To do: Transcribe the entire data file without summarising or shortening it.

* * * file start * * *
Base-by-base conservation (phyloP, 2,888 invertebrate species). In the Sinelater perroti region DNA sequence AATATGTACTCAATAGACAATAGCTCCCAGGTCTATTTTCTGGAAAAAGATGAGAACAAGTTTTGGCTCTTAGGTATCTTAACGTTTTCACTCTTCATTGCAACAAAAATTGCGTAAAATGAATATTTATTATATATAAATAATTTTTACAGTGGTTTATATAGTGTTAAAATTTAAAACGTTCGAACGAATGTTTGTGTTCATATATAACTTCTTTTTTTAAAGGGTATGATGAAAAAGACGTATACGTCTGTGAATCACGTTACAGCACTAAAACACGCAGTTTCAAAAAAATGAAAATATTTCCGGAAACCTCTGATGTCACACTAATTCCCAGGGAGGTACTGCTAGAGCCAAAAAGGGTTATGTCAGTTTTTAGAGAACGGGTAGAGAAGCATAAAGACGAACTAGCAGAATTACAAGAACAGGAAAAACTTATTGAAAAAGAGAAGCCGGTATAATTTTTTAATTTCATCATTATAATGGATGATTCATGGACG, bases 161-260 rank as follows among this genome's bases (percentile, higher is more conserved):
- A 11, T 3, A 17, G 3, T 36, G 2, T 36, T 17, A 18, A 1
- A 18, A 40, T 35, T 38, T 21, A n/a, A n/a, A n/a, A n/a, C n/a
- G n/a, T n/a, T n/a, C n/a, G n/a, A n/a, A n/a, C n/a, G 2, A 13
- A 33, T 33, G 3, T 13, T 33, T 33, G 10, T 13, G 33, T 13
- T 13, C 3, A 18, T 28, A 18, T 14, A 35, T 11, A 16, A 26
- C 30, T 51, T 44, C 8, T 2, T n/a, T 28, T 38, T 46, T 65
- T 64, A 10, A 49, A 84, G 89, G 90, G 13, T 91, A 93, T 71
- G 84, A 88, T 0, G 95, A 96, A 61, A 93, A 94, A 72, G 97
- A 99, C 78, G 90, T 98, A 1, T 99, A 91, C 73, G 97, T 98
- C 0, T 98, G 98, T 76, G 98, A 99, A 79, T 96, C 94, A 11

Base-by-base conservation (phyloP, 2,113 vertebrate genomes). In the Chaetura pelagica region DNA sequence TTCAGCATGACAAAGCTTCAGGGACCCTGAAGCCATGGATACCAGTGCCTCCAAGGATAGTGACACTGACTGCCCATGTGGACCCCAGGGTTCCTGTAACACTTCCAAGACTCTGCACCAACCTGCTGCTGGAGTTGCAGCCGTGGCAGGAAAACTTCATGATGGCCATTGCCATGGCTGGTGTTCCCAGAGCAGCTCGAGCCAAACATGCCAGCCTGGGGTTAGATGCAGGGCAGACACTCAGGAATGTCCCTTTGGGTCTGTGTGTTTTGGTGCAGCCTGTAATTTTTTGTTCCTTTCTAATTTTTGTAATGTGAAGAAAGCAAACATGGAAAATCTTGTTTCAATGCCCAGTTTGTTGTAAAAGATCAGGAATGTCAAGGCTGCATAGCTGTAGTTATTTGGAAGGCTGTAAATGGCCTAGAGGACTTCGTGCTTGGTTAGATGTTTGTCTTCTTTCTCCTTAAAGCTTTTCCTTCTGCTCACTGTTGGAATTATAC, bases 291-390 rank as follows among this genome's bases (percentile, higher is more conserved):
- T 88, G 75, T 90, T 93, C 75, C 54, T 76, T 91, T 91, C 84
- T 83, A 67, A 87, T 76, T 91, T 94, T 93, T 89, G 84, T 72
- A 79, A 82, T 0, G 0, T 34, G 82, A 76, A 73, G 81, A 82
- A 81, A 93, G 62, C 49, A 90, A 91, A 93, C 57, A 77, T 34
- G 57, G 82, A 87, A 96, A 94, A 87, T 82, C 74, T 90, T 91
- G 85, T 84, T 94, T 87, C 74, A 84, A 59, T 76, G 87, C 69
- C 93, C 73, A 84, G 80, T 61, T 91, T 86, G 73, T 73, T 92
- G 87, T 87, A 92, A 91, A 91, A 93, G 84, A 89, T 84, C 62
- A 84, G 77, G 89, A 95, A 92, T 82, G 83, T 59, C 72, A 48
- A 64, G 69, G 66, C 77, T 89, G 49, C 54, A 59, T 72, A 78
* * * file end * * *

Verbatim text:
Base-by-base conservation (phyloP, 2,888 invertebrate species). In the Sinelater perroti region DNA sequence AATATGTACTCAATAGACAATAGCTCCCAGGTCTATTTTCTGGAAAAAGATGAGAACAAGTTTTGGCTCTTAGGTATCTTAACGTTTTCACTCTTCATTGCAACAAAAATTGCGTAAAATGAATATTTATTATATATAAATAATTTTTACAGTGGTTTATATAGTGTTAAAATTTAAAACGTTCGAACGAATGTTTGTGTTCATATATAACTTCTTTTTTTAAAGGGTATGATGAAAAAGACGTATACGTCTGTGAATCACGTTACAGCACTAAAACACGCAGTTTCAAAAAAATGAAAATATTTCCGGAAACCTCTGATGTCACACTAATTCCCAGGGAGGTACTGCTAGAGCCAAAAAGGGTTATGTCAGTTTTTAGAGAACGGGTAGAGAAGCATAAAGACGAACTAGCAGAATTACAAGAACAGGAAAAACTTATTGAAAAAGAGAAGCCGGTATAATTTTTTAATTTCATCATTATAATGGATGATTCATGGACG, bases 161-260 rank as follows among this genome's bases (percentile, higher is more conserved):
- A 11, T 3, A 17, G 3, T 36, G 2, T 36, T 17, A 18, A 1
- A 18, A 40, T 35, T 38, T 21, A n/a, A n/a, A n/a, A n/a, C n/a
- G n/a, T n/a, T n/a, C n/a, G n/a, A n/a, A n/a, C n/a, G 2, A 13
- A 33, T 33, G 3, T 13, T 33, T 33, G 10, T 13, G 33, T 13
- T 13, C 3, A 18, T 28, A 18, T 14, A 35, T 11, A 16, A 26
- C 30, T 51, T 44, C 8, T 2, T n/a, T 28, T 38, T 46, T 65
- T 64, A 10, A 49, A 84, G 89, G 90, G 13, T 91, A 93, T 71
- G 84, A 88, T 0, G 95, A 96, A 61, A 93, A 94, A 72, G 97
- A 99, C 78, G 90, T 98, A 1, T 99, A 91, C 73, G 97, T 98
- C 0, T 98, G 98, T 76, G 98, A 99, A 79, T 96, C 94, A 11

Base-by-base conservation (phyloP, 2,113 vertebrate genomes). In the Chaetura pelagica region DNA sequence TTCAGCATGACAAAGCTTCAGGGACCCTGAAGCCATGGATACCAGTGCCTCCAAGGATAGTGACACTGACTGCCCATGTGGACCCCAGGGTTCCTGTAACACTTCCAAGACTCTGCACCAACCTGCTGCTGGAGTTGCAGCCGTGGCAGGAAAACTTCATGATGGCCATTGCCATGGCTGGTGTTCCCAGAGCAGCTCGAGCCAAACATGCCAGCCTGGGGTTAGATGCAGGGCAGACACTCAGGAATGTCCCTTTGGGTCTGTGTGTTTTGGTGCAGCCTGTAATTTTTTGTTCCTTTCTAATTTTTGTAATGTGAAGAAAGCAAACATGGAAAATCTTGTTTCAATGCCCAGTTTGTTGTAAAAGATCAGGAATGTCAAGGCTGCATAGCTGTAGTTATTTGGAAGGCTGTAAATGGCCTAGAGGACTTCGTGCTTGGTTAGATGTTTGTCTTCTTTCTCCTTAAAGCTTTTCCTTCTGCTCACTGTTGGAATTATAC, bases 291-390 rank as follows among this genome's bases (percentile, higher is more conserved):
- T 88, G 75, T 90, T 93, C 75, C 54, T 76, T 91, T 91, C 84
- T 83, A 67, A 87, T 76, T 91, T 94, T 93, T 89, G 84, T 72
- A 79, A 82, T 0, G 0, T 34, G 82, A 76, A 73, G 81, A 82
- A 81, A 93, G 62, C 49, A 90, A 91, A 93, C 57, A 77, T 34
- G 57, G 82, A 87, A 96, A 94, A 87, T 82, C 74, T 90, T 91
- G 85, T 84, T 94, T 87, C 74, A 84, A 59, T 76, G 87, C 69
- C 93, C 73, A 84, G 80, T 61, T 91, T 86, G 73, T 73, T 92
- G 87, T 87, A 92, A 91, A 91, A 93, G 84, A 89, T 84, C 62
- A 84, G 77, G 89, A 95, A 92, T 82, G 83, T 59, C 72, A 48
- A 64, G 69, G 66, C 77, T 89, G 49, C 54, A 59, T 72, A 78